Submitted to: Entomological Society of America Proceedings
Publication Type: Proceedings
Publication Acceptance Date: July 6, 2010
Publication Date: N/A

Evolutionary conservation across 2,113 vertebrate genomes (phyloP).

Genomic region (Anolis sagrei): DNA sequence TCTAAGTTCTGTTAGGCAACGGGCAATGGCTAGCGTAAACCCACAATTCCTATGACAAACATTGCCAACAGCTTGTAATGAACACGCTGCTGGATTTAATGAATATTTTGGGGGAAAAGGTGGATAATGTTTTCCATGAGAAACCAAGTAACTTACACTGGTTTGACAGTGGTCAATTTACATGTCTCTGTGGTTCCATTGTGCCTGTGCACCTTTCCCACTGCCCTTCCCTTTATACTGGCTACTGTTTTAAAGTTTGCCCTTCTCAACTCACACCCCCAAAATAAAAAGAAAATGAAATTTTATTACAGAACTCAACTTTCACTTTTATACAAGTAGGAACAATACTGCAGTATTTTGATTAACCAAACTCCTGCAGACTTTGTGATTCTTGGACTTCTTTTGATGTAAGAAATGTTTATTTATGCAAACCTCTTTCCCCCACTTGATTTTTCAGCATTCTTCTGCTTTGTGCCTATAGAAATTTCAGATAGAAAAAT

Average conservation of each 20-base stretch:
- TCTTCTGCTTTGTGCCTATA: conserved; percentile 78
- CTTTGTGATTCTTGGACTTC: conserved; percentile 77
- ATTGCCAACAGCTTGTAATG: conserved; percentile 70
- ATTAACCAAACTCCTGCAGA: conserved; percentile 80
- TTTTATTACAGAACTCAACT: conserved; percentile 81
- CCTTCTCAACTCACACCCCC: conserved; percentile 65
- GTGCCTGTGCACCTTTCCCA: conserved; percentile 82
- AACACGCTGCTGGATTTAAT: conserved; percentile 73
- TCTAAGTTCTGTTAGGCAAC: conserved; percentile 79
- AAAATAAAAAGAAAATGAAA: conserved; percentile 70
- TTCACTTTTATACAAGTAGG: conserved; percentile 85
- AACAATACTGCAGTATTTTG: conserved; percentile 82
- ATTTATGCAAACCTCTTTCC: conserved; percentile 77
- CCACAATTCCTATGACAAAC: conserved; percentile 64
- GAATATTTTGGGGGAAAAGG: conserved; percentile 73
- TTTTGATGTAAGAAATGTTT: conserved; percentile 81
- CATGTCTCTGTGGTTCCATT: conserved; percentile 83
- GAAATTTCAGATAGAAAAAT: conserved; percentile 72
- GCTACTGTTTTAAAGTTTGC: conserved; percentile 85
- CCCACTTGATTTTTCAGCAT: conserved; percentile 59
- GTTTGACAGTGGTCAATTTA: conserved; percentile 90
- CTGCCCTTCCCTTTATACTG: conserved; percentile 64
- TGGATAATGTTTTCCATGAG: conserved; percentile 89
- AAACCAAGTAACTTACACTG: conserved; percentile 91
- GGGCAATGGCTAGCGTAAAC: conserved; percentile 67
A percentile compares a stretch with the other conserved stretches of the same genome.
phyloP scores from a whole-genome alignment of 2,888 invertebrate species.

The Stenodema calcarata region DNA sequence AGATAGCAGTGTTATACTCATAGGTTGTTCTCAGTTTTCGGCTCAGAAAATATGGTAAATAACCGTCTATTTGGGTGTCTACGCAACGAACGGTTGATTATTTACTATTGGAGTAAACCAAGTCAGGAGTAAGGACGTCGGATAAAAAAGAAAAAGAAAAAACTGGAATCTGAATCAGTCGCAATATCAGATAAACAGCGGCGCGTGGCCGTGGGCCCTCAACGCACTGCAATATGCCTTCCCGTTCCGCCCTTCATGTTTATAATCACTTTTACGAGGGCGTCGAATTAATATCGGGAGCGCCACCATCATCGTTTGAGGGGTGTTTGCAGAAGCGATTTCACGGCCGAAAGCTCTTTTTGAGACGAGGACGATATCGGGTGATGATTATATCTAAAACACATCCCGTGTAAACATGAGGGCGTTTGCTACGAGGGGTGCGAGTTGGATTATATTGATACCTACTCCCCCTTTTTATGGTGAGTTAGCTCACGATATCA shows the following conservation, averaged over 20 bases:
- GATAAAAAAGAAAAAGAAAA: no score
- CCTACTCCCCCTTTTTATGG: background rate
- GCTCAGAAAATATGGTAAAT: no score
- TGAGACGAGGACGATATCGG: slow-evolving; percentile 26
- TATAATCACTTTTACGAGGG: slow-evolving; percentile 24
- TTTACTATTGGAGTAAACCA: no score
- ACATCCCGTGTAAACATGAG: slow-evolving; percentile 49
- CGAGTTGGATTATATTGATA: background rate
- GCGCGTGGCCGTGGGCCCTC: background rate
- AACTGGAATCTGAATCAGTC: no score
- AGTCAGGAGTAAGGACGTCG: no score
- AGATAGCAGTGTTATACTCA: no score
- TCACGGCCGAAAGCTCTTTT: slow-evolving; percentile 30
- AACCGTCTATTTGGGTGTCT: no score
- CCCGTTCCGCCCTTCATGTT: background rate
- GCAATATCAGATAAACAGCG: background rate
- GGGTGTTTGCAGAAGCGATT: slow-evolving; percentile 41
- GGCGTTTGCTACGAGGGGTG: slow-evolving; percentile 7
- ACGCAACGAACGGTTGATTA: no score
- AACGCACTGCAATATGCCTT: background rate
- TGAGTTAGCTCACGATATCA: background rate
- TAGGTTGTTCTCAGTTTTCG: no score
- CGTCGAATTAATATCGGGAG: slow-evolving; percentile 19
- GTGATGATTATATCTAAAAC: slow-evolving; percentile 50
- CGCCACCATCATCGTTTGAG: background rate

Acetylcholinesterase (AChE) is a key neural enzyme of both vertebrates and invertebrates, and is the biochemical target of organophosphate and carbamate pesticides for invertebrates, as well as vertebrate nerve agents, e.g., soman, tabun, VX, and others. AChE inhibitors are also key drugs among those approved by the FDA for management of Alzheimer’s disease. Vertebrates contain a single type of AChE gene producing multiple forms of AChE by alternative gene splicing and formation of multimeric protein complexes. AChE hydrolyzes the neurotransmitter, acetylcholine, but may play many other important roles in physiology and development. The remarkable complexity of AChE and its key role in neural transmission have presented significant difficulties for vertebrate studies of non-catalytic functions of AChE, although studies have implicated AChE in neuritogenesis, retina development, cell adhesion, synaptogenesis, amyloid fiber assembly, haematopoiesis, regulation of stress-induced responses, stem cell growth and differentiation, formation of basal lamina, and other non-classical functions. Some invertebrates contain multiple genes encoding AChE, e.g., nematodes (4), ticks (3), and mosquitoes (2). Structural comparison of invertebrate AChEs with those of vertebrates may allow choice of AChE model systems with significantly reduced complexity and advantages for manipulation and experimentation in whole organisms that are implausible with many vertebrate systems. Use of appropriate model systems should provide opportunity for rapid advances in elucidation of non-classical functions of AChE that are conserved between vertebrate and invertebrate systems.